Rated: 18+ · Essay · Philosophy · #847199
Do we really know anything? Do we really want to know anything?
Is it possible to not have any possible truths? The concept of skepticism suggests that possibility. The definition of skepticism states that knowledge (truth) is not possible; however, it is more than personal doubt. It is systematic, and the doubts that a skeptic holds are rationalized. Skepticism is naturally to be expected (as most philosophical concepts will allow for the rise of an antithesis via the debate of an issue), but to convincingly prove that no knowledge can exist in anyone’s mind is a difficult task, as this issue is open for more gaps in theory.
Traditionally, there are two philosophers associated with skepticism. One is Rationalist Rene Descartes, and the other is Empiricist David Hume. Descartes created his Method of Doubt using Pure Reason, and Hume focuses on determining the type of truth that is most appropriate for the principle of human causality. However, skepticism has faced a significant challenge from Immanuel Kant and his synthetic a priori.
Descartes created his Method of Doubt while in a quest to find a certain foundation for his philosophical system, a foundation that could not be disproven. In his numerous meditations (during which he attempted to find this foundation), Descartes discovered he could disprove the existence of the external world, a principle many epistemologists relied on to prove the existence of knowledge and truths. He made this discovery when in his meditations, he assumed that everything was false and only accepts beliefs that can be proven or be known to be true without any possibility of doubt. He found that the external world could be entirely in his mind and not actually exist because he was always dreaming. However, he did find one thing that could be proven true; if he had the ability to doubt, then he had to have a mind, hence the famous quote “I think, therefore I am.” What went wrong in Descartes’ case, though, was he decided to prove that there was an external world using an ontological proof of God’s existence.
Hume, as an Empiricist, stated that knowledge stemmed from experience. Then he posed two questions: could the beliefs of an external world and universal causality be justified. He utilizes the principle of Hume’s Fork to answer the question of justification for universal causality. The Fork is a system that divides every justifiable belief into two categories: a truth of reason and empirical truths. He tests the principle of universal causality first in regards to it being a rational truth (a truth of reason). After answering no to the questions of imagining the principle to be false and knowing everything has a cause simply by thinking it does, Hume concluded that universal causality wasn’t a rational truth. So he tested it in regards to empirical truths. In this case, he defines causal connections as necessary or law-like connections. If universal causality was to be true, then we would learn of these connections through experience. Hume argues that experience doesn’t teach us of these necessary connections and that all we ever see of them is constant conjunctions (or maybe more likely the after affects) between effects. Thus, universal causality isn’t justifiable either through reason or empiricism. He says the same of the external world as well, as we could be dreaming up the external world and no experience exists to prove we aren’t dreaming up the external world. In spite of this, Hume states that in spite of the lack of justification for both beliefs, they are used in common practice, almost perceived as necessary truths.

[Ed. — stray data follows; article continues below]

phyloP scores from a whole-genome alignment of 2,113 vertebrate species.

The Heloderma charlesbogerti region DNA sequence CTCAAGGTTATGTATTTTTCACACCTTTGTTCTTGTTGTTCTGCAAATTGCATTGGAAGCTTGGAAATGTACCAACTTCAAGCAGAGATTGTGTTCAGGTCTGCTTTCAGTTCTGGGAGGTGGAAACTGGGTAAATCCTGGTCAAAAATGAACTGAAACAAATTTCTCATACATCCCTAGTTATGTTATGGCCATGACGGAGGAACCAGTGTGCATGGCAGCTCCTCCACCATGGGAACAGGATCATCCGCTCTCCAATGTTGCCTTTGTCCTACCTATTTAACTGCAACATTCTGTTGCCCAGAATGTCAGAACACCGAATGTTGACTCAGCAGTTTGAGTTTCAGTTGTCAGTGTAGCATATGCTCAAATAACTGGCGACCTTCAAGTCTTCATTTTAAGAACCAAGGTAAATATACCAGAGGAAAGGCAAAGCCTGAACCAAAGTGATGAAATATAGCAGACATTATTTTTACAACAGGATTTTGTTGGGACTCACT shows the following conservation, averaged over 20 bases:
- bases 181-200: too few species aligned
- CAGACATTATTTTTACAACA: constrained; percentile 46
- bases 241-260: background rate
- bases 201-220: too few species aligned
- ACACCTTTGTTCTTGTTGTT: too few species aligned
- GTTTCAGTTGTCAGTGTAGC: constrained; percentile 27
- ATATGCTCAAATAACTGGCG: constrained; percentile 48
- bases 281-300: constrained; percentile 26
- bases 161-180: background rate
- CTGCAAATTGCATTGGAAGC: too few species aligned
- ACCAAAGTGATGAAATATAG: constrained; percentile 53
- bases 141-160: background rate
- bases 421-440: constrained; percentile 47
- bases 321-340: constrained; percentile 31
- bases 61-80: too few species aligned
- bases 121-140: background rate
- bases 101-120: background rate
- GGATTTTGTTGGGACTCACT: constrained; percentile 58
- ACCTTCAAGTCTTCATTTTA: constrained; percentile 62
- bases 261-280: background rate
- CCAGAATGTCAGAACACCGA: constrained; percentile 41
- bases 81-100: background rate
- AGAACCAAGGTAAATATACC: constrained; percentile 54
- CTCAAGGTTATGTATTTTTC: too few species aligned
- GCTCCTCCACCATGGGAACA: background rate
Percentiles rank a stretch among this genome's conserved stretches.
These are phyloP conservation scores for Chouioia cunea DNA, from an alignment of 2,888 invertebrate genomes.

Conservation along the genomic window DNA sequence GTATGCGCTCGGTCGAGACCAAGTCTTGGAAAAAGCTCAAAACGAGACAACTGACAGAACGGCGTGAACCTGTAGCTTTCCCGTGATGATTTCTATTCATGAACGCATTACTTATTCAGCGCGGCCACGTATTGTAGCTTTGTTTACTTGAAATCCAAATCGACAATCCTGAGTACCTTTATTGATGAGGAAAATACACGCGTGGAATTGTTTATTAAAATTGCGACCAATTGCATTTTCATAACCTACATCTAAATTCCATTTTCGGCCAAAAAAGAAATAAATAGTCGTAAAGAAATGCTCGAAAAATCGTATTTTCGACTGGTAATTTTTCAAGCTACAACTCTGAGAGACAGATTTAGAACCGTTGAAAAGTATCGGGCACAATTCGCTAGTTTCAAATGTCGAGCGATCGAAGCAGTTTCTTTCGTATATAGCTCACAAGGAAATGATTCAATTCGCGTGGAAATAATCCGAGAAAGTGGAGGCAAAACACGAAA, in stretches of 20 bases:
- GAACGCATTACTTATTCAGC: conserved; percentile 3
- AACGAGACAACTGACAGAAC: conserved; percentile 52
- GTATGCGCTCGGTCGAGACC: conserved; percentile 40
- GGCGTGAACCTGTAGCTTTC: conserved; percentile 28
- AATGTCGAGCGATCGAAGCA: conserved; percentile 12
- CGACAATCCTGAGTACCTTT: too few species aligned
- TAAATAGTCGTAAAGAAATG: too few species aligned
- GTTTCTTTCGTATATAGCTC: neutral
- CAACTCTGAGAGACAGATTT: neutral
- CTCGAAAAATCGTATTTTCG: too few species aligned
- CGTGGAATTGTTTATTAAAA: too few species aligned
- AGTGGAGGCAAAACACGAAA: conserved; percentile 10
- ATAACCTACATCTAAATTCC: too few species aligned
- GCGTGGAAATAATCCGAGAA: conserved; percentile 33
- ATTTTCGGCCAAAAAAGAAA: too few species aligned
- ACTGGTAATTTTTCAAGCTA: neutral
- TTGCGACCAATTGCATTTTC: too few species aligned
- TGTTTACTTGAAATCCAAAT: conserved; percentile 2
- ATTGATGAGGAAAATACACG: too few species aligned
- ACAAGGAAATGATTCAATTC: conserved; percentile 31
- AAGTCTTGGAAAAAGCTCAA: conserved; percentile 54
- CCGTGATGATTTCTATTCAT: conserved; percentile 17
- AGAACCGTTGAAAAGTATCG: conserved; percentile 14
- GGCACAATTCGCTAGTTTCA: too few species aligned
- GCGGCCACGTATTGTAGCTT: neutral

Kant, a Rationalist thinker, tackled the problem of Hume’s skepticism. He opted to reject two principles that were crucial to Hume’s skepticism: the two world assumption (internal/external) and Hume’s Fork (necessary and empirical truths). In regards to the two world assumption, Kant argues that the world consists only of human experiences and that there is nothing beyond it that can be known. He also argues that humans do not directly know their experiences and indirectly know things about the world. Kant then proposes that there are three kinds of truths (as opposed to Hume’s Fork, which states there are only two). These truths are truths of reason, empirical truths, and synthetic a priori truths. The last one is defined as the imposition of innate forms and categories on experiences. Such forms make knowledge possible, and the principle of causality is cited as a synthetic a priori truth. Kant implies that it is pointless to be skeptical of these truths, as these truths are rules that make experience possible, experience that leads to (among other things) empirical truths and knowledge.